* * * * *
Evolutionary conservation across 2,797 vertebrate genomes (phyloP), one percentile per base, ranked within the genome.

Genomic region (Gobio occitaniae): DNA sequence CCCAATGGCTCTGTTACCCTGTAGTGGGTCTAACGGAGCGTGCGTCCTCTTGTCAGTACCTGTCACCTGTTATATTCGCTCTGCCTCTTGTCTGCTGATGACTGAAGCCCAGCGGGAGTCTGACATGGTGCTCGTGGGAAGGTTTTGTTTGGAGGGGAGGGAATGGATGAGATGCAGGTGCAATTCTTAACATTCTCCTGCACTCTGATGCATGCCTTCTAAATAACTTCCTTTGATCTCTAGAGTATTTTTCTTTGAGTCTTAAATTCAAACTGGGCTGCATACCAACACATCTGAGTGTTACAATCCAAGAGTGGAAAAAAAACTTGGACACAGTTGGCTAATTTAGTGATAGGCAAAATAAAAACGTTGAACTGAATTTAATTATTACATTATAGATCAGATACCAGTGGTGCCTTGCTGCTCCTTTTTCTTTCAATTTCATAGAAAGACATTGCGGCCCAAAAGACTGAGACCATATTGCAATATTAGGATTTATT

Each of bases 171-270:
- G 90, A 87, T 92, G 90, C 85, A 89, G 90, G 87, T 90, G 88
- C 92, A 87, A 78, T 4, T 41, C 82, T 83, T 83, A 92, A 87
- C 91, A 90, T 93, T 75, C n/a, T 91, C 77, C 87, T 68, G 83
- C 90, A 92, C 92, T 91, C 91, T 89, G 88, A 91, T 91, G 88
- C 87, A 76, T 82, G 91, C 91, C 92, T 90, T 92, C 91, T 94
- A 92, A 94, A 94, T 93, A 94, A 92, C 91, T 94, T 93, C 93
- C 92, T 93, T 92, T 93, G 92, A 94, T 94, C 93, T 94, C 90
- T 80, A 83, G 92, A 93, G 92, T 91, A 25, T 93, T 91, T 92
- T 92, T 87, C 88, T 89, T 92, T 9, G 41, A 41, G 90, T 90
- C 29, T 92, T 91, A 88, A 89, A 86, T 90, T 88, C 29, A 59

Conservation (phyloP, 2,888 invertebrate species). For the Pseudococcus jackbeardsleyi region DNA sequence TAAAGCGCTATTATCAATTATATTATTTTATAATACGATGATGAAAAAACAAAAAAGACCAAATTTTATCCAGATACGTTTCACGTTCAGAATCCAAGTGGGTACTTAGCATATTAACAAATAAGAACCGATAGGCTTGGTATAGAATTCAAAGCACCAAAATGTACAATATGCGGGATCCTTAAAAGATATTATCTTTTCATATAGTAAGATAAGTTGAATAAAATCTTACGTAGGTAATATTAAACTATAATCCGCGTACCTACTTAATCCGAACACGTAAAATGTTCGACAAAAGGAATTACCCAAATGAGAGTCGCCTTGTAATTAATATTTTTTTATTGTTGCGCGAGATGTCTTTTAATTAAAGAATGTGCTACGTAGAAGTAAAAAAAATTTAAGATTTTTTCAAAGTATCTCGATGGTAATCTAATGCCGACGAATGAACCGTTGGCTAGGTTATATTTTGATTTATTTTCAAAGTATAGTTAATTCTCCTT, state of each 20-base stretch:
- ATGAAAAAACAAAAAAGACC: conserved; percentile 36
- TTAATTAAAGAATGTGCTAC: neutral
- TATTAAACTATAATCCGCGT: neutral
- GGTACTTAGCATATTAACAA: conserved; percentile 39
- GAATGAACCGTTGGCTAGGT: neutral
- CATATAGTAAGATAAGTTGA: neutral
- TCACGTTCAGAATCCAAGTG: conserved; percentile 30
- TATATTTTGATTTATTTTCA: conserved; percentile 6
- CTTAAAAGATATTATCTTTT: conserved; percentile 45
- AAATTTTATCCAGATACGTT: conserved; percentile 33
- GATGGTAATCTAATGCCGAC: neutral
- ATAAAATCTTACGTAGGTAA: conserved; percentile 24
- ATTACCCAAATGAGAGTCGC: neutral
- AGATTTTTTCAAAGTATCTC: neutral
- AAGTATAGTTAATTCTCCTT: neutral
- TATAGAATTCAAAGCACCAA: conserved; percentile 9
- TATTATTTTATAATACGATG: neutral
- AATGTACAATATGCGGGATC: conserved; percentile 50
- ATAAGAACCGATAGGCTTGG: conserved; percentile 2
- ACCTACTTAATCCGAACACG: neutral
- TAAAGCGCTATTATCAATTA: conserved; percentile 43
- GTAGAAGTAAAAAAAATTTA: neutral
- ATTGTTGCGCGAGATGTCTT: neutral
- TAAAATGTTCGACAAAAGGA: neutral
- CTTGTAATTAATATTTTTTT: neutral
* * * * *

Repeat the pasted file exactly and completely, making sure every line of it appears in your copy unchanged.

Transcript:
Evolutionary conservation across 2,797 vertebrate genomes (phyloP), one percentile per base, ranked within the genome.

Genomic region (Gobio occitaniae): DNA sequence CCCAATGGCTCTGTTACCCTGTAGTGGGTCTAACGGAGCGTGCGTCCTCTTGTCAGTACCTGTCACCTGTTATATTCGCTCTGCCTCTTGTCTGCTGATGACTGAAGCCCAGCGGGAGTCTGACATGGTGCTCGTGGGAAGGTTTTGTTTGGAGGGGAGGGAATGGATGAGATGCAGGTGCAATTCTTAACATTCTCCTGCACTCTGATGCATGCCTTCTAAATAACTTCCTTTGATCTCTAGAGTATTTTTCTTTGAGTCTTAAATTCAAACTGGGCTGCATACCAACACATCTGAGTGTTACAATCCAAGAGTGGAAAAAAAACTTGGACACAGTTGGCTAATTTAGTGATAGGCAAAATAAAAACGTTGAACTGAATTTAATTATTACATTATAGATCAGATACCAGTGGTGCCTTGCTGCTCCTTTTTCTTTCAATTTCATAGAAAGACATTGCGGCCCAAAAGACTGAGACCATATTGCAATATTAGGATTTATT

Each of bases 171-270:
- G 90, A 87, T 92, G 90, C 85, A 89, G 90, G 87, T 90, G 88
- C 92, A 87, A 78, T 4, T 41, C 82, T 83, T 83, A 92, A 87
- C 91, A 90, T 93, T 75, C n/a, T 91, C 77, C 87, T 68, G 83
- C 90, A 92, C 92, T 91, C 91, T 89, G 88, A 91, T 91, G 88
- C 87, A 76, T 82, G 91, C 91, C 92, T 90, T 92, C 91, T 94
- A 92, A 94, A 94, T 93, A 94, A 92, C 91, T 94, T 93, C 93
- C 92, T 93, T 92, T 93, G 92, A 94, T 94, C 93, T 94, C 90
- T 80, A 83, G 92, A 93, G 92, T 91, A 25, T 93, T 91, T 92
- T 92, T 87, C 88, T 89, T 92, T 9, G 41, A 41, G 90, T 90
- C 29, T 92, T 91, A 88, A 89, A 86, T 90, T 88, C 29, A 59

Conservation (phyloP, 2,888 invertebrate species). For the Pseudococcus jackbeardsleyi region DNA sequence TAAAGCGCTATTATCAATTATATTATTTTATAATACGATGATGAAAAAACAAAAAAGACCAAATTTTATCCAGATACGTTTCACGTTCAGAATCCAAGTGGGTACTTAGCATATTAACAAATAAGAACCGATAGGCTTGGTATAGAATTCAAAGCACCAAAATGTACAATATGCGGGATCCTTAAAAGATATTATCTTTTCATATAGTAAGATAAGTTGAATAAAATCTTACGTAGGTAATATTAAACTATAATCCGCGTACCTACTTAATCCGAACACGTAAAATGTTCGACAAAAGGAATTACCCAAATGAGAGTCGCCTTGTAATTAATATTTTTTTATTGTTGCGCGAGATGTCTTTTAATTAAAGAATGTGCTACGTAGAAGTAAAAAAAATTTAAGATTTTTTCAAAGTATCTCGATGGTAATCTAATGCCGACGAATGAACCGTTGGCTAGGTTATATTTTGATTTATTTTCAAAGTATAGTTAATTCTCCTT, state of each 20-base stretch:
- ATGAAAAAACAAAAAAGACC: conserved; percentile 36
- TTAATTAAAGAATGTGCTAC: neutral
- TATTAAACTATAATCCGCGT: neutral
- GGTACTTAGCATATTAACAA: conserved; percentile 39
- GAATGAACCGTTGGCTAGGT: neutral
- CATATAGTAAGATAAGTTGA: neutral
- TCACGTTCAGAATCCAAGTG: conserved; percentile 30
- TATATTTTGATTTATTTTCA: conserved; percentile 6
- CTTAAAAGATATTATCTTTT: conserved; percentile 45
- AAATTTTATCCAGATACGTT: conserved; percentile 33
- GATGGTAATCTAATGCCGAC: neutral
- ATAAAATCTTACGTAGGTAA: conserved; percentile 24
- ATTACCCAAATGAGAGTCGC: neutral
- AGATTTTTTCAAAGTATCTC: neutral
- AAGTATAGTTAATTCTCCTT: neutral
- TATAGAATTCAAAGCACCAA: conserved; percentile 9
- TATTATTTTATAATACGATG: neutral
- AATGTACAATATGCGGGATC: conserved; percentile 50
- ATAAGAACCGATAGGCTTGG: conserved; percentile 2
- ACCTACTTAATCCGAACACG: neutral
- TAAAGCGCTATTATCAATTA: conserved; percentile 43
- GTAGAAGTAAAAAAAATTTA: neutral
- ATTGTTGCGCGAGATGTCTT: neutral
- TAAAATGTTCGACAAAAGGA: neutral
- CTTGTAATTAATATTTTTTT: neutral